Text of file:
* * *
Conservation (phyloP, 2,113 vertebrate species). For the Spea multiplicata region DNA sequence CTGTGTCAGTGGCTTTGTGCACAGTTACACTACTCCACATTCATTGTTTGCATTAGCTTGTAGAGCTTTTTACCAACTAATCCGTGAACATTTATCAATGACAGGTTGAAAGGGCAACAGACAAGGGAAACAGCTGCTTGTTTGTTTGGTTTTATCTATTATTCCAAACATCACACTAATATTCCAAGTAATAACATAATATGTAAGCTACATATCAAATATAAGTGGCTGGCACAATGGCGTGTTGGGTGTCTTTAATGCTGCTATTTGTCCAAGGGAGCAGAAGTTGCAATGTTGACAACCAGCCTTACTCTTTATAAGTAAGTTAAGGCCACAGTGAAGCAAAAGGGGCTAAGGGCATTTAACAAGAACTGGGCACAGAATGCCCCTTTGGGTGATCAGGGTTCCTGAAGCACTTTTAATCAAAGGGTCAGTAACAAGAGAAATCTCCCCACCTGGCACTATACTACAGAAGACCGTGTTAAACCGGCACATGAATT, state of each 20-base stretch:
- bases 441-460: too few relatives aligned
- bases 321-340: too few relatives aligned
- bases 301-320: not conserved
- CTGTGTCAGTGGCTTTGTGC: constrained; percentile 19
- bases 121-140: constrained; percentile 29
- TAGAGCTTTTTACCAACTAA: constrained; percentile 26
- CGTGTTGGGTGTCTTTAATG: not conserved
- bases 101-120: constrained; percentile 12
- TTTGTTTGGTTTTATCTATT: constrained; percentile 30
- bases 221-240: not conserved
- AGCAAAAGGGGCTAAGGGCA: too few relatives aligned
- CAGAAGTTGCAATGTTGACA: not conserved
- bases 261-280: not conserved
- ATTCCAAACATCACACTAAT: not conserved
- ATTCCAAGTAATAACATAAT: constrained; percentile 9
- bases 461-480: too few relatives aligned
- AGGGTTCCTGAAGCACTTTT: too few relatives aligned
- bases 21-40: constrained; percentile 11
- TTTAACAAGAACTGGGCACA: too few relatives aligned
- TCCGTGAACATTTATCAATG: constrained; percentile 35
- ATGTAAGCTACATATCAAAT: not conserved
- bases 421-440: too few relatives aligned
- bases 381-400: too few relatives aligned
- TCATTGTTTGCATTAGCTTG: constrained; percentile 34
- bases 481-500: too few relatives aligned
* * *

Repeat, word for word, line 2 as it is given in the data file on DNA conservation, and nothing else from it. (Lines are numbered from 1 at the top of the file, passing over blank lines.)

- bases 441-460: too few relatives aligned